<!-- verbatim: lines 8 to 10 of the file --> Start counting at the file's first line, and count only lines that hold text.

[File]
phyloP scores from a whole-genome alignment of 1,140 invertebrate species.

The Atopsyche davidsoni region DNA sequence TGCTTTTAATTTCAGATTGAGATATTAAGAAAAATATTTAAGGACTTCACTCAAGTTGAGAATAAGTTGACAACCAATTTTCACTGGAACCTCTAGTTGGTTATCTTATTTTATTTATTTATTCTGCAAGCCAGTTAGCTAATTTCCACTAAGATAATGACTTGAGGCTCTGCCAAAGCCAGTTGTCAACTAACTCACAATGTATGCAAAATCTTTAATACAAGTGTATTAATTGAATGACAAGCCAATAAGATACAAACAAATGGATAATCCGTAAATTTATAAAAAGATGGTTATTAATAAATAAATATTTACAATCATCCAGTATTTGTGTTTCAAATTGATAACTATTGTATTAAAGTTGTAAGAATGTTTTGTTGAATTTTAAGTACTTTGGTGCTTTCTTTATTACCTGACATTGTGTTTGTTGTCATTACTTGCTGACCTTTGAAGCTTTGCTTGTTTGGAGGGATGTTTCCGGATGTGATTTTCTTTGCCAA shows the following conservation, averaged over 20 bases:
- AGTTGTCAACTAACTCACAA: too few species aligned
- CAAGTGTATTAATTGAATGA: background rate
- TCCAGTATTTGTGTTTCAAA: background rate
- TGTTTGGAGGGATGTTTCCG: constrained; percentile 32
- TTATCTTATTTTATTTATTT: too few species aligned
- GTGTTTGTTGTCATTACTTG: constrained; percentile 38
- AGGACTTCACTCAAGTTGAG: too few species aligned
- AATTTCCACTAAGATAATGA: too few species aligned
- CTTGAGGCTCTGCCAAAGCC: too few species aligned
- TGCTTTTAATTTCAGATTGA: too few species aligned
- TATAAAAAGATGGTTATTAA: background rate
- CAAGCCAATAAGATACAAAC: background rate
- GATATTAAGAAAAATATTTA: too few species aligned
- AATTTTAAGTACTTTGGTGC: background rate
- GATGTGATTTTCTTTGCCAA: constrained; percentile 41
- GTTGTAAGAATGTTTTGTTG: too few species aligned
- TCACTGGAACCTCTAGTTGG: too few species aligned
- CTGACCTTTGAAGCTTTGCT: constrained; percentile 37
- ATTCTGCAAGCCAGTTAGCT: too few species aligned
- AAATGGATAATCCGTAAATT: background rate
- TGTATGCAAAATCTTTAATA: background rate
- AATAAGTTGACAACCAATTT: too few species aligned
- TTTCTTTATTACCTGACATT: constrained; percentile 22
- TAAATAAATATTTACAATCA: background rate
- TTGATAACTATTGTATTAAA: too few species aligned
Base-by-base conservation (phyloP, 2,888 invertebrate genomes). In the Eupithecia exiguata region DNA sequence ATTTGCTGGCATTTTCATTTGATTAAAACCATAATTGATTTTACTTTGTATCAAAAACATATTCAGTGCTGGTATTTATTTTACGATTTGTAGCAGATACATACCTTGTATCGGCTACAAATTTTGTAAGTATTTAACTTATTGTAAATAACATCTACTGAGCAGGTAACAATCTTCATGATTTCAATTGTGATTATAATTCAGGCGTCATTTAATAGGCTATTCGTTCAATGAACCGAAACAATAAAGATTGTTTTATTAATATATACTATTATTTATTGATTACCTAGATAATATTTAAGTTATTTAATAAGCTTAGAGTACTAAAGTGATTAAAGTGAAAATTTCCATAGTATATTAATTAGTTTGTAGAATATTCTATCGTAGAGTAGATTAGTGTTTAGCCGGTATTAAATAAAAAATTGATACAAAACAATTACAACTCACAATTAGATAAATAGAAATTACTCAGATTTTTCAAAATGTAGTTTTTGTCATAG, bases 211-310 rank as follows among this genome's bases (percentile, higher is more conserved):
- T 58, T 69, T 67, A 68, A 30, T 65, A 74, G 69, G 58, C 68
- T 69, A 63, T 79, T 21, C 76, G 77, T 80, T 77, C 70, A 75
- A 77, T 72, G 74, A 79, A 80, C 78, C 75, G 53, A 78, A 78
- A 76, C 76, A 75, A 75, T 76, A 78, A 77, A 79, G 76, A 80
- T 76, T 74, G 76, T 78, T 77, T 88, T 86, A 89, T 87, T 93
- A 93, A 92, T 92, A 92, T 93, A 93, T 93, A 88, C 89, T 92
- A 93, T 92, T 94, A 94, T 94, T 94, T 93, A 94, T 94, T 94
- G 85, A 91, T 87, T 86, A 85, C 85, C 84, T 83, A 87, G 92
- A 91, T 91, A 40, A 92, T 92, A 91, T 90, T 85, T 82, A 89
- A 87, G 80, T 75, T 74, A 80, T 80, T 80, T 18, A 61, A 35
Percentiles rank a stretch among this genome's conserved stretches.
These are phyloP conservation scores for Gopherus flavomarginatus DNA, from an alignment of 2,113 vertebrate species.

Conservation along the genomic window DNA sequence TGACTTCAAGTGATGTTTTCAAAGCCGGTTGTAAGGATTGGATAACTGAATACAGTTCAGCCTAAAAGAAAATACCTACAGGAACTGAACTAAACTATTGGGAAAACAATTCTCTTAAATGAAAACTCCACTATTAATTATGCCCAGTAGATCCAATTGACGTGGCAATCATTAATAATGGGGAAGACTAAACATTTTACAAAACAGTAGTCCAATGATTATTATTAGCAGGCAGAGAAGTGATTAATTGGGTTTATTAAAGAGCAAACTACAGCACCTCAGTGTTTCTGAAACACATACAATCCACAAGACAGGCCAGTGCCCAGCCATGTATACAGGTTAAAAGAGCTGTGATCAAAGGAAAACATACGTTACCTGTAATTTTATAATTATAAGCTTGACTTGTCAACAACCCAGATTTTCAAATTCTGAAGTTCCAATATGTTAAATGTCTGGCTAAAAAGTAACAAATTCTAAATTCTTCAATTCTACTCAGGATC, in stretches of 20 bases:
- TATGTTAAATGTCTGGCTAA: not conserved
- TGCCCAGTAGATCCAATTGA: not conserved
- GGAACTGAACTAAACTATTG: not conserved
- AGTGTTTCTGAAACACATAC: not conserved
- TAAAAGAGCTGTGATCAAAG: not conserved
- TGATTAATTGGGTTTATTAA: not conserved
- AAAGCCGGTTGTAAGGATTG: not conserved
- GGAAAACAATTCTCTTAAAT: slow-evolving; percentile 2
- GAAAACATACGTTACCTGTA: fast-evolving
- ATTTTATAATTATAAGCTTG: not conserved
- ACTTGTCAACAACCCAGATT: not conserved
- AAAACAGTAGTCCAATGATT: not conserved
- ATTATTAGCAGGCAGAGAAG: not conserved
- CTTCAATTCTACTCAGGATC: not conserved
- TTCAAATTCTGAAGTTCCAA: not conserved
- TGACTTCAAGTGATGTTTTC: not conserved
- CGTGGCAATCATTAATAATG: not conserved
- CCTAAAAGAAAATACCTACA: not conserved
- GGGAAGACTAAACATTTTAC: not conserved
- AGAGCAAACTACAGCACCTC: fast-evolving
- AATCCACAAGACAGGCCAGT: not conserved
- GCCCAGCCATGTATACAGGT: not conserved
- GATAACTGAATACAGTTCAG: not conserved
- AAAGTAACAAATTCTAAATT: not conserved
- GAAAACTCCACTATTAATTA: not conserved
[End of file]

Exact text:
- GTGTTTGTTGTCATTACTTG: constrained; percentile 38
- AGGACTTCACTCAAGTTGAG: too few species aligned
- AATTTCCACTAAGATAATGA: too few species aligned